Should I move to the EU to beat Brexit?

Arne Mielken considers the pros and cons of setting up an EU base as more UK firms move abroad to avoid crippling Brexit costs.

Should I move to the EU to beat Brexit?

Many UK businesses have been hit hard by our departure from the EU and are now looking to set up operations in Europe to avoid hefty customs fees and border delays.

Model train maker Hornby and the retailer JD Sports are thought to be among the companies currently looking for warehouse space in the EU.

But it’s not just big businesses that are investing in premises abroad to bypass the profit-sapping bureaucracy and extra costs thrown up by Brexit. About one in five small businesses exports overseas, according to the Federation of Small Businesses, and many are scouting for space across the Channel.

The pros of setting up an EU base

There is certainly far less paperwork and fewer costs for UK exporters, once established in the EU. Once inside the club, there are zero customs formalities and declarations to slow things down, and you don’t have to grapple with the notoriously complex rules of origin to enjoy tariff-free trade.

Frictionless trade within the EU means no customs duty, no border clearance paperwork or delays at ports to worry about. No-one wants to see their goods left spoiling in the back of a stationary lorry just because a form’s been filled in incorrectly.

With a base in Europe, UK firms can also benefit from EU VAT rules so there would be no need to register for VAT in multiple jurisdictions ‘ one is usually enough. In addition, there are no complicated sanitary and phytosanitary (SPS) checks required to protect animal or public health.

Perhaps the biggest benefit of having an EU presence, however, is the promise of more sales. You have direct access to more than 400 million customers who are all following the same set of rules and freedoms.

Being closer to customers means being able to serve them better. Trading with them can continue as frictionless as before. This avoids them having to worry about customs procedures themselves ‘ just for the privilege of importing from you. This is something few EU businesses have an appetite for.  

Continuing to trade with you from outside the EU may otherwise require them to act as an importer which comes with onerous registration and compliance obligations, not to mention being charged customs duty and having to deal with import VAT. 

The cons of setting up in the EU

But there are also potential downsides that businesses should consider before rushing to acquire warehouse space in the EU.

Crucially, you should factor in set-up costs which could be considerable and possibly prohibitive for some smaller businesses. Then there are the costs and disruption associated with moving employees out of the UK, or hiring new staff from within the EU.

Finding suitable premises or workers can be a lengthy and frustrating process, especially in a foreign country with different languages and ways of doing things.

It also means complying with new rules and requirements for setting up in the EU, which can vary among member states and result in some duplication of tasks.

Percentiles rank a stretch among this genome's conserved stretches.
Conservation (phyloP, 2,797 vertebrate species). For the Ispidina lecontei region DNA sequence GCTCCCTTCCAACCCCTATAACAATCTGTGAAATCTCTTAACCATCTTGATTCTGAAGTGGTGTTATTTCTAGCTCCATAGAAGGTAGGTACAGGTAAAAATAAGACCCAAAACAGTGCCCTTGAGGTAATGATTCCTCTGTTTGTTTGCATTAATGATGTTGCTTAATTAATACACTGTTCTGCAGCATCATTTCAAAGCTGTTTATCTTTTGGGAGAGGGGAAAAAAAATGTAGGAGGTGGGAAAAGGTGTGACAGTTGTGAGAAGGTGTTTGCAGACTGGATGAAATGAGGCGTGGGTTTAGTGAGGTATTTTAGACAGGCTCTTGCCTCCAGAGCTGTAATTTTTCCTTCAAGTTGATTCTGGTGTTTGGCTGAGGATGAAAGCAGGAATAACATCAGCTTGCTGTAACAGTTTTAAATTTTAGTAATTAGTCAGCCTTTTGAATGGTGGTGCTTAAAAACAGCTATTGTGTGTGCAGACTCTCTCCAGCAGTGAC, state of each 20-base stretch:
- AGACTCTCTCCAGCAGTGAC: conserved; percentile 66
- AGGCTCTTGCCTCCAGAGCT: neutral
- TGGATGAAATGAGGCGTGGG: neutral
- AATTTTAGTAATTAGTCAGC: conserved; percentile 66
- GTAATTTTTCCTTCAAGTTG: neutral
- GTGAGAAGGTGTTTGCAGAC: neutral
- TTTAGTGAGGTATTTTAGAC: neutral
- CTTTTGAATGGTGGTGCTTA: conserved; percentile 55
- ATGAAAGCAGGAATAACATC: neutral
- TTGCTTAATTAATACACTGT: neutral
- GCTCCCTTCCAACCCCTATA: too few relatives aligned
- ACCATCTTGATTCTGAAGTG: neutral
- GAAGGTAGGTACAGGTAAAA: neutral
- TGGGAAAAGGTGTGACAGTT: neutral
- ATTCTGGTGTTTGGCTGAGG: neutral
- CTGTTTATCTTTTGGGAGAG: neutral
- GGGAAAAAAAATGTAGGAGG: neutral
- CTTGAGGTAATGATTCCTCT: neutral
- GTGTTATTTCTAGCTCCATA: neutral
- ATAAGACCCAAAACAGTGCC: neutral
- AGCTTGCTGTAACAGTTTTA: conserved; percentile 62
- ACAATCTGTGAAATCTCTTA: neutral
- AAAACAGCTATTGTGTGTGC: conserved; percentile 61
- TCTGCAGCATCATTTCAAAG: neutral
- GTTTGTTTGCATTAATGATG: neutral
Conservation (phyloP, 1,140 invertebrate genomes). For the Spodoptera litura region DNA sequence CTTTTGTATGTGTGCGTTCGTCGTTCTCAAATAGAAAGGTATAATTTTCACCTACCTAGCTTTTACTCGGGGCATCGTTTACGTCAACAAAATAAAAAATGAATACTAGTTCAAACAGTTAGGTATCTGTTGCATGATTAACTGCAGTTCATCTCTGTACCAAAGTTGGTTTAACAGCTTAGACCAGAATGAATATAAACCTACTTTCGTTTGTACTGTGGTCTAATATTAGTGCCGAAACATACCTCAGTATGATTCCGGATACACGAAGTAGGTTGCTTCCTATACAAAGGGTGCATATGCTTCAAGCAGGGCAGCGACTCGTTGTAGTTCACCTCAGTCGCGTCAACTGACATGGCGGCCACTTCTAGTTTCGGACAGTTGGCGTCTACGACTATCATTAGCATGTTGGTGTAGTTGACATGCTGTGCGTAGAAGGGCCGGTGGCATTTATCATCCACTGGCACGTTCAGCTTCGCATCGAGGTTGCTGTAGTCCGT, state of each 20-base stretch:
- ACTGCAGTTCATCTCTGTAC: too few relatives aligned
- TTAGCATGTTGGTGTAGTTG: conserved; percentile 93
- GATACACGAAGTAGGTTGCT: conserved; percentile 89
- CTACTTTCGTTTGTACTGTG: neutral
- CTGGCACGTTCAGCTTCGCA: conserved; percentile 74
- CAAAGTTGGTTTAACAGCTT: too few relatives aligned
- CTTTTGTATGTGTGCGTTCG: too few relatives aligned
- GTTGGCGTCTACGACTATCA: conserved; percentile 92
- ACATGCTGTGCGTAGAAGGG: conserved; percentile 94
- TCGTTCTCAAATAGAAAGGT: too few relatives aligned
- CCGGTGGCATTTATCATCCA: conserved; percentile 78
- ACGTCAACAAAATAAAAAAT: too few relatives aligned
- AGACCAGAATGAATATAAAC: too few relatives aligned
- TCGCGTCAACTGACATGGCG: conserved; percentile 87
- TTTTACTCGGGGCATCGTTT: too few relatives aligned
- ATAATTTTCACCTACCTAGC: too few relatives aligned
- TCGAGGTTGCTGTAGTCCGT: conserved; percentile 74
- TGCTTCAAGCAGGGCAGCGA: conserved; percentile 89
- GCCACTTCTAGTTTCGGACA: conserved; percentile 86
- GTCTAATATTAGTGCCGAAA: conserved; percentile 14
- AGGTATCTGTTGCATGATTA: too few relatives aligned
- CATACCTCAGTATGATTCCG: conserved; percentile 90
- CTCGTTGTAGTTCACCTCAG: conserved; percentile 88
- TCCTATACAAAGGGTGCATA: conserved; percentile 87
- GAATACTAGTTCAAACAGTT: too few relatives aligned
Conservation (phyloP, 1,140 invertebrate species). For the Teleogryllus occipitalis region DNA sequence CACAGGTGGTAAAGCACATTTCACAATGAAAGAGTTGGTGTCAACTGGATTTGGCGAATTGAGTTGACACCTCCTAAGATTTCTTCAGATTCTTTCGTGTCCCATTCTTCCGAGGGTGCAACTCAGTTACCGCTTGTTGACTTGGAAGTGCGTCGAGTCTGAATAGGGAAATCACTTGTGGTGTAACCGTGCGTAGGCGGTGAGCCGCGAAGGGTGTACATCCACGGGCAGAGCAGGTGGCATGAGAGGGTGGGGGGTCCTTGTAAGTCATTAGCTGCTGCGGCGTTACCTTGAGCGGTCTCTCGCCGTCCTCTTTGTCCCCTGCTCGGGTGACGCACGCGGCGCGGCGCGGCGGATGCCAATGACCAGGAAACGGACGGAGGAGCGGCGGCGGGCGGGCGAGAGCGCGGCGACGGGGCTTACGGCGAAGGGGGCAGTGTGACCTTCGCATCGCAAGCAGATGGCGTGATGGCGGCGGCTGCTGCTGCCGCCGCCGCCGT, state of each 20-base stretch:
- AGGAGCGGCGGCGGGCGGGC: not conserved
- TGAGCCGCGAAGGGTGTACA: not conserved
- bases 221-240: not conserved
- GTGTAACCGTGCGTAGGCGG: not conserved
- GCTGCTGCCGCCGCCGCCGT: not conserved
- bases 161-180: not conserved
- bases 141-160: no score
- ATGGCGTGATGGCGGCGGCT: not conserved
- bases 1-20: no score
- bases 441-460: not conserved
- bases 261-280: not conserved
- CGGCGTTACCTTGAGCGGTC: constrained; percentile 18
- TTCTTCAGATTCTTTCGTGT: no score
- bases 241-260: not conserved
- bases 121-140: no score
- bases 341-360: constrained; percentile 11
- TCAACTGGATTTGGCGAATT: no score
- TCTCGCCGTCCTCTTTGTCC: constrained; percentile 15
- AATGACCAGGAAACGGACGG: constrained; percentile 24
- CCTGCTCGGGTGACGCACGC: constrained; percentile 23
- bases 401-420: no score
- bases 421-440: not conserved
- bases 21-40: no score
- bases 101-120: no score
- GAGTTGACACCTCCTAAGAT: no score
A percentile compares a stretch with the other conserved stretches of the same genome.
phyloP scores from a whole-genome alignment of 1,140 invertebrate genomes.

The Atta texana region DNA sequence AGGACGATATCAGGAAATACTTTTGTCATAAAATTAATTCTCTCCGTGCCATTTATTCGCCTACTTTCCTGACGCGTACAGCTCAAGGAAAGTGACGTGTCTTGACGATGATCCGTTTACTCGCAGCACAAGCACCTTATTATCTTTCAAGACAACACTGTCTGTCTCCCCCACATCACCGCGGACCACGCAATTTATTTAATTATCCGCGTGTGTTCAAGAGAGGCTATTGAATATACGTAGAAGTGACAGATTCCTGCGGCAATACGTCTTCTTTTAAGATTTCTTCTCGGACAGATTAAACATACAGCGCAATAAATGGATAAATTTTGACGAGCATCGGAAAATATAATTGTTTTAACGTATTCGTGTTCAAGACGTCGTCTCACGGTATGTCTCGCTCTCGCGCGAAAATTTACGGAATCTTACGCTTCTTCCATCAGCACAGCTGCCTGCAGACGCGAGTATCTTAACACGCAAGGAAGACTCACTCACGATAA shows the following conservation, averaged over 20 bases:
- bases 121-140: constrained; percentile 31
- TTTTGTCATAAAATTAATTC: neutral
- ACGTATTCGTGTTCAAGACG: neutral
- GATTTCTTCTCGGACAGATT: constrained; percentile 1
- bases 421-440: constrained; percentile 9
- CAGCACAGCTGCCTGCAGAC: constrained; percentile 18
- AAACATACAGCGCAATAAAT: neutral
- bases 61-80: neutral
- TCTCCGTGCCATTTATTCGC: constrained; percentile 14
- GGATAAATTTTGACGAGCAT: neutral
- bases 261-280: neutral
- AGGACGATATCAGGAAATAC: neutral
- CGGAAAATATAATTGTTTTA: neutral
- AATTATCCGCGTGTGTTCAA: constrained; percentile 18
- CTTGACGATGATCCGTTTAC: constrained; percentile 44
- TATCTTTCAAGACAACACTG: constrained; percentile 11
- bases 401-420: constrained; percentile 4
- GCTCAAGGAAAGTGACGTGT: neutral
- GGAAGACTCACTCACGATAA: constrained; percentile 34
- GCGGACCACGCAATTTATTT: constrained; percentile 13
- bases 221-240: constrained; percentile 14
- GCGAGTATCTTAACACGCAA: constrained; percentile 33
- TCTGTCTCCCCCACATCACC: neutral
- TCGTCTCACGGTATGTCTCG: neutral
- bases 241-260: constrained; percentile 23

However, the EU tries to encourage countries to streamline procedures through a single administrative body and register companies through the national contact points )

You can find more advice on this here: 

Customs warehousing

Ideally, UK firms should either rent space from an existing operator or turn premises they already have into a customs warehouse. 

This would enable you to store goods on EU territory without being subject to immediate import duties. The payment of duties would be delayed up until the point that goods are imported or sold into the EU. 

To be authorised, you would need to meet strict customs warehouse requirements and have the necessary IT systems in place to track goods in and out. 

Setting up a base in the EU may not be a viable option for some small businesses, however, but there are other ways to reduce costs when exporting from the UK.

You could consolidate goods in one weekly shipment, for example, rather than export items daily to minimise delays and friction. You could store some products in the EU if you have this capability.

UK-based exporters should make sure they work with well established, competent freight agents and carriers in order to clear customs into the UK or EU efficiently.

You should also ensure you have all the registrations to trade with the EU and upskill staff to learn about the necessary customs processes and procedures. There are several free online tools to help you do this. 

Use the Access2Markets database of the EU or ROSA, the EU’s self-assessment tool to assist you in complying with the rules of origin.

The UK also has a great support tool, which allows you to check duties and customs procedures for exporting goods. It shows the rules and restrictions, tax and duty rates and what exporting documents you need. 

SME entrepreneurs can read more expert advice on low-cost trading with the EU here: 

But if you are thinking about investing abroad, make sure you look at the potential downsides, as well as the benefits, of setting up shop in the EU.

Arne Mielken
Arne Mielken

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